Commoditising Healthcare IT

The Next Wave

Werner van Huffel, Health and Social Services Industry Strategist, Regional Public Sector Group Microsoft Asia Pacific, Singapore.

With the costs of healthcare rapidly increasing, the monolithic model of HIT is no longer sustainable. HIT commodity capability that provides a new level of convenience and serviceability to the healthcare environment while being cost-effective.

Healthcare and Information Technology (IT) have been linked for decades. Some of the earliest uses of IT in healthcare were for the creation of Artificial Intelligence and Expert Systems—such as MYCIN and CADEUS—in the 1970s. These early implementations were heavily influenced by mathematics. Their implementation was labour-intensive as they utilised bespoke development techniques. They were complex to use and monolithic in structure. Monolithic systems are generally unique to clinical domains and are:

  • Costly to develop and maintain
  • “Closed loop”: not designed for easy integration with other systems
  • Tightly-bound to the requirements of the clinical domain they service: it would be easier to write an entirely new application than to reapply the functionality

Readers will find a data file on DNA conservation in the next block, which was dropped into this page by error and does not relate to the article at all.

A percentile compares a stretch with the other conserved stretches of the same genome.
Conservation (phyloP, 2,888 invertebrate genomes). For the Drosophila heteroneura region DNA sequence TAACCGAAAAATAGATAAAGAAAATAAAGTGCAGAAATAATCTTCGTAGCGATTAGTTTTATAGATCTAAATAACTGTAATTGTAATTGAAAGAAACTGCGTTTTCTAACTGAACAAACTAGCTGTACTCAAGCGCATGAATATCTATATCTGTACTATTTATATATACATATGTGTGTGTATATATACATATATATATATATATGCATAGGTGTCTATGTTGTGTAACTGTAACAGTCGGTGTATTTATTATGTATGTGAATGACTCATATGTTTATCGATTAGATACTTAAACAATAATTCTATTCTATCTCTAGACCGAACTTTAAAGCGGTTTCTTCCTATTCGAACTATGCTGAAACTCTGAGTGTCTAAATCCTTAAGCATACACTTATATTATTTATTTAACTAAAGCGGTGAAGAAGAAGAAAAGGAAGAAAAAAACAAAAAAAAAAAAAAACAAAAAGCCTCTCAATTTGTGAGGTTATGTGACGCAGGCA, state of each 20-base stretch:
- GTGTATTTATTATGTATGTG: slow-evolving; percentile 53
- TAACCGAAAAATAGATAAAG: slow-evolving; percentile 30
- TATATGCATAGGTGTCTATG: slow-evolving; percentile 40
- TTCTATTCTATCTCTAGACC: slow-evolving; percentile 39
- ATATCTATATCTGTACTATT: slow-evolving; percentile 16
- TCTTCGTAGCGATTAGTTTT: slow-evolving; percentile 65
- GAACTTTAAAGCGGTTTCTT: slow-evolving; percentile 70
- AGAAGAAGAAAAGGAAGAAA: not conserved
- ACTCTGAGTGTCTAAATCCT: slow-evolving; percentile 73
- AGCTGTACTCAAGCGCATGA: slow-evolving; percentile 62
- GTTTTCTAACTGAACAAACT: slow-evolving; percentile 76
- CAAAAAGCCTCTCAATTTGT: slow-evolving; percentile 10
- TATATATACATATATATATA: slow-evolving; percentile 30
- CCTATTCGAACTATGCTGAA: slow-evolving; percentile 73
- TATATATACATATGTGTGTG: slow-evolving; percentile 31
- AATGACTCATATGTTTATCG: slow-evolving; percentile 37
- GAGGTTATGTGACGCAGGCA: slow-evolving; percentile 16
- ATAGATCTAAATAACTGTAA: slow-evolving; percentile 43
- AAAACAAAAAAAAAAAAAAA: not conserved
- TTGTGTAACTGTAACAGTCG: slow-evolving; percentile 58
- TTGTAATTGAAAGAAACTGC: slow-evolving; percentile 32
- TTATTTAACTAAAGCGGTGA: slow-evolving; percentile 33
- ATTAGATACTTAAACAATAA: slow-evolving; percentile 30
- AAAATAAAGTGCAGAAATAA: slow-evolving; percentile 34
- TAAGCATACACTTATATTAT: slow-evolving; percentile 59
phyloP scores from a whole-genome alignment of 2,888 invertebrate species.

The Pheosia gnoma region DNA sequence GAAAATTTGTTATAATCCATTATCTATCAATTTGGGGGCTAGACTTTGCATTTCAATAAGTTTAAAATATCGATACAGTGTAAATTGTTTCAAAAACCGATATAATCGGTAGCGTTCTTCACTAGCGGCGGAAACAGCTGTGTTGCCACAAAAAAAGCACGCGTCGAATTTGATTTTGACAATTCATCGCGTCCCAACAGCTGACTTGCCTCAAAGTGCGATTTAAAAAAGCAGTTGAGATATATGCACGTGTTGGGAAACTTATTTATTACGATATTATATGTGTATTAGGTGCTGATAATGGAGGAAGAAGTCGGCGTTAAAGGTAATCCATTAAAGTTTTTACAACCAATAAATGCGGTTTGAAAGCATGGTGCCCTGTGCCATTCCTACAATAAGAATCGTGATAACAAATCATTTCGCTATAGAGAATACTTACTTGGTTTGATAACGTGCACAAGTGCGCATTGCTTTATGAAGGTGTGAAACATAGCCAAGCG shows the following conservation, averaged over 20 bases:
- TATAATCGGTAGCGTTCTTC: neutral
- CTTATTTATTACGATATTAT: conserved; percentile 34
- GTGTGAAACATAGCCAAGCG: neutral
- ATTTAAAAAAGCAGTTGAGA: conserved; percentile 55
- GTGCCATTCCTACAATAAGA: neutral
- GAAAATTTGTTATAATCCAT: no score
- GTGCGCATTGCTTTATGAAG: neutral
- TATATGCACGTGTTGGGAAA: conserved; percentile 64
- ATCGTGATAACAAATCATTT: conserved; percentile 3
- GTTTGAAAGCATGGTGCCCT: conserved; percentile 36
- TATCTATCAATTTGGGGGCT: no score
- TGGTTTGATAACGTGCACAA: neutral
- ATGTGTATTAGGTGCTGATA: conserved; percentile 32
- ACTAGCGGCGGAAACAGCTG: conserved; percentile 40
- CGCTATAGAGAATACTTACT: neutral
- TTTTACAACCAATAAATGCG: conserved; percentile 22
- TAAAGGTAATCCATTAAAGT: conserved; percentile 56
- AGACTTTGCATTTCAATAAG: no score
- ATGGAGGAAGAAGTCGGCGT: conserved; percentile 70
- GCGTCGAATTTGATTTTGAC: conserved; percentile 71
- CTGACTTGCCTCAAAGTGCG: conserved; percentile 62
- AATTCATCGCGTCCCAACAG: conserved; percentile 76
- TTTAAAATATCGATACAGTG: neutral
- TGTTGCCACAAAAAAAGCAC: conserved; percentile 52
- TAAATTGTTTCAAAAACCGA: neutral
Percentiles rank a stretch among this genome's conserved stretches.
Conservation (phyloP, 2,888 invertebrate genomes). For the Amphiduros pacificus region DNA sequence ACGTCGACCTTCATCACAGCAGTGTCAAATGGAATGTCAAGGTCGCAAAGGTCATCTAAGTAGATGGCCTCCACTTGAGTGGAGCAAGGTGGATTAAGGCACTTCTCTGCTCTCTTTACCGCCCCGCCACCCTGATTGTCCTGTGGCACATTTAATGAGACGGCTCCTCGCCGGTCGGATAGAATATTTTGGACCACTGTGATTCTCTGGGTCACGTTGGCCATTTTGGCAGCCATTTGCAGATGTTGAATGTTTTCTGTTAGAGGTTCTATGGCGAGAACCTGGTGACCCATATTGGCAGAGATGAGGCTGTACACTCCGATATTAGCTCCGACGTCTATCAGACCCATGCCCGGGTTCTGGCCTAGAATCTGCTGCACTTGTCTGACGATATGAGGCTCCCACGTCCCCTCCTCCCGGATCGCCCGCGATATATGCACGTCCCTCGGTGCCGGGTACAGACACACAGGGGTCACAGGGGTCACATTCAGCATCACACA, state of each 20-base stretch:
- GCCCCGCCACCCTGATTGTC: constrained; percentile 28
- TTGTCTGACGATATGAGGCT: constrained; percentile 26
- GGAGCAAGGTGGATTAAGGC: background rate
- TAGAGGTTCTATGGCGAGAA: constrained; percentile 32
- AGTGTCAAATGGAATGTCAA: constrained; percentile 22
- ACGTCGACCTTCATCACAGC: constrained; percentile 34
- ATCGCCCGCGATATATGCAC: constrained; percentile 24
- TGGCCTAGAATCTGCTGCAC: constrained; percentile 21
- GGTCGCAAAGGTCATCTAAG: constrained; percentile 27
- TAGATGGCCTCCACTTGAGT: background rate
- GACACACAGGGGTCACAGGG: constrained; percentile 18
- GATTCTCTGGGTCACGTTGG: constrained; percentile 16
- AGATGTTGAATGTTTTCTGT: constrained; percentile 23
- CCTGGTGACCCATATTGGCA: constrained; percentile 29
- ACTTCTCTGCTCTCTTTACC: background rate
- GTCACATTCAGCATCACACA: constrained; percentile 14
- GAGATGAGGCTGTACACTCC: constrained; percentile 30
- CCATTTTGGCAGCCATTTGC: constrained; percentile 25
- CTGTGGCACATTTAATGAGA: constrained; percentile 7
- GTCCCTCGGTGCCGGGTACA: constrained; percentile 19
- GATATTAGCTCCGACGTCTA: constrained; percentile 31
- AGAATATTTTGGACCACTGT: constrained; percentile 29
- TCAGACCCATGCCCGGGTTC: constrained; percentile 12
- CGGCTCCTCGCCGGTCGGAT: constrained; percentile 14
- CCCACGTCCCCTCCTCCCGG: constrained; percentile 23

• Monolithic systems also have other, less obvious, implications:
  • They impede the diffusion of technology innovation within healthcare because systems development is slow and expensive
  • They waste capital expenditure as they cannot easily be reused
  • Patient safety is compromised because it is difficult to change system interfaces to comply with clinical domain or area standardisation requirements

As the field of Healthcare Information Technology (HIT) has progressed, our ability to manage, manipulate and invent Information Technology (IT) solutions outside of HIT has grown at a rate comparable to Moores’ Law. Our understanding of architectural frameworks, such as Enterprise Application-centric schemas (e.g. Zachman, TOGAF and others), has grown to incorporate more loosely defined capabilities such as those covered within Service Oriented Architecture frameworks. These architectural strategies are based on the implemented technologies: rules processing engines, workflow and document process management systems, databases and development environments. While these should all be part of the core IT infrastructure, many domain-specific solutions are still developed within the monolithic model (i.e. reproducing these core software capabilities as bespoke components).

To the objective observer, HIT has progressed very slowly in most areas and very quickly in others. As the clinical environment has become more complex, the data storage and processing requirements of the clinical domains have also increased. The data explosion caused by the advent of genomics, large scale requirements for electronic medical / health records and the widespread use of electronic documents is straining existing monolithic systems.